On this occasion, Bucky sampled a 330 ml bottle of their Orval Trappist Strong Ale (“Orval”) with a bottling date of August 22, 2013 and a best before date of August 22, 2018. The beer was 6.9% alcohol by volume. According to the instructions on the bottle, Orval should be served at a temperature of 12-15C.
Orval poured a murky orange/brown colour with plenty of visible carbonation bubbles despite the murkiness. Pouring produced a monster fluffy white head that protruded up above the rim of the glass like a snow cone. The head was very long lasting, but eventually shrank unevenly to a ¼” cap, leaving behind thick sheets of sticky lacing…beautiful to behold! Its aroma was of candy sugar, orange peel and spice. The taste began with a candy sugar sweetness, giving way to orange peel and a fairly strong spiciness, with a mildly bitter finish. The spiciness lingered on as an aftertaste, and for me overstayed its welcome. As the beer warmed, the alcohol became more noticeable which worked well with the orange peel taste. Orval had a fairly active carbonation strong enough to tingle on the tongue, with a dry mouth feel. While I could do without the distinct spicy aftertaste this is a very solid beer, and sells for $3.60 per 330 ml bottle in Ontario.
Having seen the name somewhere on a list of the world's highest ranked beers, Bucky couldn't pass up a corked and caged 750 ml bottle of St. Bernardus Abt 12, adorned with a smiling monk. Abt 12 is 10.0% alcohol by volume and brewed by Sint Bernardus Brouwerij in Watou, Belgium. At 10% alcohol and 750 ml, this bottle is meant for sharing.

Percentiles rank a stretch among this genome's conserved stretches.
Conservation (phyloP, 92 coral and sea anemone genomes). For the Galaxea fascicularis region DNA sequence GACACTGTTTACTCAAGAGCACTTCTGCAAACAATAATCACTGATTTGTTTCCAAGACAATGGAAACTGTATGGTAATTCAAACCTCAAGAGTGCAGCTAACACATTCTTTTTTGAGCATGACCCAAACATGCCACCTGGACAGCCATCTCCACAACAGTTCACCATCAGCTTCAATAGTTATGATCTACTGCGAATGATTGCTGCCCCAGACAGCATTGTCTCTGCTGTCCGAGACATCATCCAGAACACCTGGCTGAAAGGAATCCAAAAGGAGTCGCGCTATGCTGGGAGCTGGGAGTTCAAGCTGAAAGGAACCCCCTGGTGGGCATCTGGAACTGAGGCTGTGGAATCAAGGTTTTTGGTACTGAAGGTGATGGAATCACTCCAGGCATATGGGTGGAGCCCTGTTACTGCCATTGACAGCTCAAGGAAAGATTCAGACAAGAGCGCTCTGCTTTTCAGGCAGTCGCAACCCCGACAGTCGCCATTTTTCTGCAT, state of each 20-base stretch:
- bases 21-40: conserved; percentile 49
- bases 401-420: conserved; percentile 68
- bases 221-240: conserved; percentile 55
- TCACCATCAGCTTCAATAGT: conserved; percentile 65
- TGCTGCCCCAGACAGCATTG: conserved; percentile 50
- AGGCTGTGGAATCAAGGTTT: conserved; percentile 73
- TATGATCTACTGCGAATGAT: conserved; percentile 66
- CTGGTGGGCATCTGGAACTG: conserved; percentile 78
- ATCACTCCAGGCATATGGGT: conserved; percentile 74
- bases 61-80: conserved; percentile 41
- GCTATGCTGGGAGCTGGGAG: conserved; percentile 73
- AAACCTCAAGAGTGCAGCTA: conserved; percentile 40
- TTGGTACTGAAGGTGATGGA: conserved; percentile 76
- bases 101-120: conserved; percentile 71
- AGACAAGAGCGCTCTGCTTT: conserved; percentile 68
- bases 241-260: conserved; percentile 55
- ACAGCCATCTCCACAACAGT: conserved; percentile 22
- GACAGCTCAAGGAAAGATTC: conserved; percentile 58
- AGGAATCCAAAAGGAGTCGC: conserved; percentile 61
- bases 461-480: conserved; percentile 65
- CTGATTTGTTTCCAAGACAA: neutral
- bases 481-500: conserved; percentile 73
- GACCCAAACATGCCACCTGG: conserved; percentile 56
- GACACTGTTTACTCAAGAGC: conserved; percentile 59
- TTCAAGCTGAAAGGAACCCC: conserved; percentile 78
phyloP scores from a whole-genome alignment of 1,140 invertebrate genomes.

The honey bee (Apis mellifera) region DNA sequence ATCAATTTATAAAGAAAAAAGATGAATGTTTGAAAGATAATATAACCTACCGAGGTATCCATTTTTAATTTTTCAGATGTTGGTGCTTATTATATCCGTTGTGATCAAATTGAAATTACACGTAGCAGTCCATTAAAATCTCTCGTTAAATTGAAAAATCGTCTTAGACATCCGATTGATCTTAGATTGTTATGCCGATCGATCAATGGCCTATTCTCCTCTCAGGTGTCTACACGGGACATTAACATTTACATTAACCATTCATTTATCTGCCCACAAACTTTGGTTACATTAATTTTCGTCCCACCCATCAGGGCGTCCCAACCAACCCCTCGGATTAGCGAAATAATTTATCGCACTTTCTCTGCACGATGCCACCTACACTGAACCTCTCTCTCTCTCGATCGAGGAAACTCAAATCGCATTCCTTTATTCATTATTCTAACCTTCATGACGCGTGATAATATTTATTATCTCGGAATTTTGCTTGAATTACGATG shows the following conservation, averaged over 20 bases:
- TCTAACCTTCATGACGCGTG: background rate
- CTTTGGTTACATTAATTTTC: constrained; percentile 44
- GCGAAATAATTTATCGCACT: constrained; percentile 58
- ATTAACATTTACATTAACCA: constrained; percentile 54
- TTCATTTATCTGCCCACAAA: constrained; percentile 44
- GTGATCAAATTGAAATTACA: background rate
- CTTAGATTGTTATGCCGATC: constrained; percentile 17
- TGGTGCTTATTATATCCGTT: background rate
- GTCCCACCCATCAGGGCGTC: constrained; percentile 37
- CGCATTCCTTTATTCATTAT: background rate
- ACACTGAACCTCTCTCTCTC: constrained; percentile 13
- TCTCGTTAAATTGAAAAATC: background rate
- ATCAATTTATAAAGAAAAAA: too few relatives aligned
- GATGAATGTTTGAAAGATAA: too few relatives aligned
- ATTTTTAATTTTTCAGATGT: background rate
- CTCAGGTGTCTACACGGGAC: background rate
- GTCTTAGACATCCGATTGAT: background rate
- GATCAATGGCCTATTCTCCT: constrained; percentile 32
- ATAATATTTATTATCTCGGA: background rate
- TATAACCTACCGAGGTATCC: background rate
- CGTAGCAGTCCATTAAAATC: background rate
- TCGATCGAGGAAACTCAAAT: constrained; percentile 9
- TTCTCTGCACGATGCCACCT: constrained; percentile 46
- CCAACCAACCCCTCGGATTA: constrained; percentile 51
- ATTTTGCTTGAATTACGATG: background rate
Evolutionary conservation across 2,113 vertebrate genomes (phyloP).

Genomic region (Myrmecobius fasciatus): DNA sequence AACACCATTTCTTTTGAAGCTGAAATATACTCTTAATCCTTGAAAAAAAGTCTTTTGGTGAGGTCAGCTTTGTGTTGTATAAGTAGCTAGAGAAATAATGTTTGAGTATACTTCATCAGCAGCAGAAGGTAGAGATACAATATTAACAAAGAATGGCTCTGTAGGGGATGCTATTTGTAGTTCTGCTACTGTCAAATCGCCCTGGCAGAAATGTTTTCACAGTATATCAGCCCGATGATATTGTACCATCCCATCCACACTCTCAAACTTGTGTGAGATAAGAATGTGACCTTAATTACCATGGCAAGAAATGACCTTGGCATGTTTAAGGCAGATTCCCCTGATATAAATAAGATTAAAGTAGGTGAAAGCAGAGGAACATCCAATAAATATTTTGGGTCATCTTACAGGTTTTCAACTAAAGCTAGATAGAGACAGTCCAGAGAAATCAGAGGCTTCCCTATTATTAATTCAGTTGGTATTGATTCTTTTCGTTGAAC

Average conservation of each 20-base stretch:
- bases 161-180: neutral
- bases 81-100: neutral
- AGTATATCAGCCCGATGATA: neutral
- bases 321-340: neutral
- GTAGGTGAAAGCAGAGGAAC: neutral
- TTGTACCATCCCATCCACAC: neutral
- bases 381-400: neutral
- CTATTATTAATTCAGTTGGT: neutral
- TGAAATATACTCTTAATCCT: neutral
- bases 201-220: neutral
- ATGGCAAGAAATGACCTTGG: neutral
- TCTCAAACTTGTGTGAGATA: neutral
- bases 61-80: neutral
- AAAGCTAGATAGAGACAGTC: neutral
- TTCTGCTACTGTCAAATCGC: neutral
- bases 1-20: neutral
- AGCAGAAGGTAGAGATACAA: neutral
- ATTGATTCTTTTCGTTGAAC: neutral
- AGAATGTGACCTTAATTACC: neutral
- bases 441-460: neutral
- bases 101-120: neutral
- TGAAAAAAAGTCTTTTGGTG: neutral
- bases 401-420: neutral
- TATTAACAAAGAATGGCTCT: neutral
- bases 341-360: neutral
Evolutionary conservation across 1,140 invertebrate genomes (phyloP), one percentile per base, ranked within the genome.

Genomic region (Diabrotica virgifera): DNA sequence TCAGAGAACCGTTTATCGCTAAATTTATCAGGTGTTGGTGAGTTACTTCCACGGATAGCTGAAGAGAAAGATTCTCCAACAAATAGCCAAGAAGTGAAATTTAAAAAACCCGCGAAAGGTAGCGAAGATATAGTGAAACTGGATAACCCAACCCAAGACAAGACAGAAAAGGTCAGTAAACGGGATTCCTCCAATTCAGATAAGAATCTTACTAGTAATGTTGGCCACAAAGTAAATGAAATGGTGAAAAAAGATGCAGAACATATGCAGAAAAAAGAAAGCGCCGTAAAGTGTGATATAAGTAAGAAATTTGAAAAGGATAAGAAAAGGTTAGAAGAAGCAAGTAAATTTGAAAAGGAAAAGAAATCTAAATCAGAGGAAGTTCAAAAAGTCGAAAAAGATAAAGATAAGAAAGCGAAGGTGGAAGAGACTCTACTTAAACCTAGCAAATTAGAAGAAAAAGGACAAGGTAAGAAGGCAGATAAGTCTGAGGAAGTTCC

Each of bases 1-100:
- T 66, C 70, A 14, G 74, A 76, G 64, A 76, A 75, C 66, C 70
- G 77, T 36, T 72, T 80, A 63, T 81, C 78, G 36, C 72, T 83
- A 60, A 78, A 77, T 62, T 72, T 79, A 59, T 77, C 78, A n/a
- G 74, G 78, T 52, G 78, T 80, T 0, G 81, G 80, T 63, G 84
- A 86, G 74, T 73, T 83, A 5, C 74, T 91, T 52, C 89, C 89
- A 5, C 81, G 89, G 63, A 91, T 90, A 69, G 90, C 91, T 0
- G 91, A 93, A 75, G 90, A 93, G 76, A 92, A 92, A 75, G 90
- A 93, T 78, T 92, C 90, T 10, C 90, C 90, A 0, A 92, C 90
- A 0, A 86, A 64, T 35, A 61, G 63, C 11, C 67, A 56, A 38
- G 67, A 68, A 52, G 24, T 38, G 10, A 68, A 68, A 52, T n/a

Abt 12 poured a deep, murky chestnut brown colour topped by 1" of bubbly beige head. The foam receded within a couple of minutes leaving behind some modest lacing as it reduced itself to a thin film. The aroma was of dark fruits including plum, with distinct spicy and yeasty notes, and the alcohol content surprisingly well hidden. Its taste was a combination of plum, spice, and yeast, with the alcohol becoming more noticeable as the beer warmed...but not in a negative way. The beer was nicely balanced between the sweet and bitter with both lingering for a few seconds as an aftertaste. Leaning toward the heavier side of medium bodied, Abt 12 had the active carbonation typical of a bottle conditioned beer. Full flavoured and well balanced, my only complaint would be that it's 'fully priced' at $9.45 per bottle.
While wandering the aisles of his local liquor store, Bucky spied a bottle of St. Bernardus Christmas Ale decorated with a picture of a smiling monk in a Santa hat. If it has a monk on the label, it must be worth a try, right? St. Bernardus Christmas Ale (“SBCA”) was a whopping 10% alcohol by volume with no discernable production or ‘best before' date, and came in a corked and caged 750 ml bottle.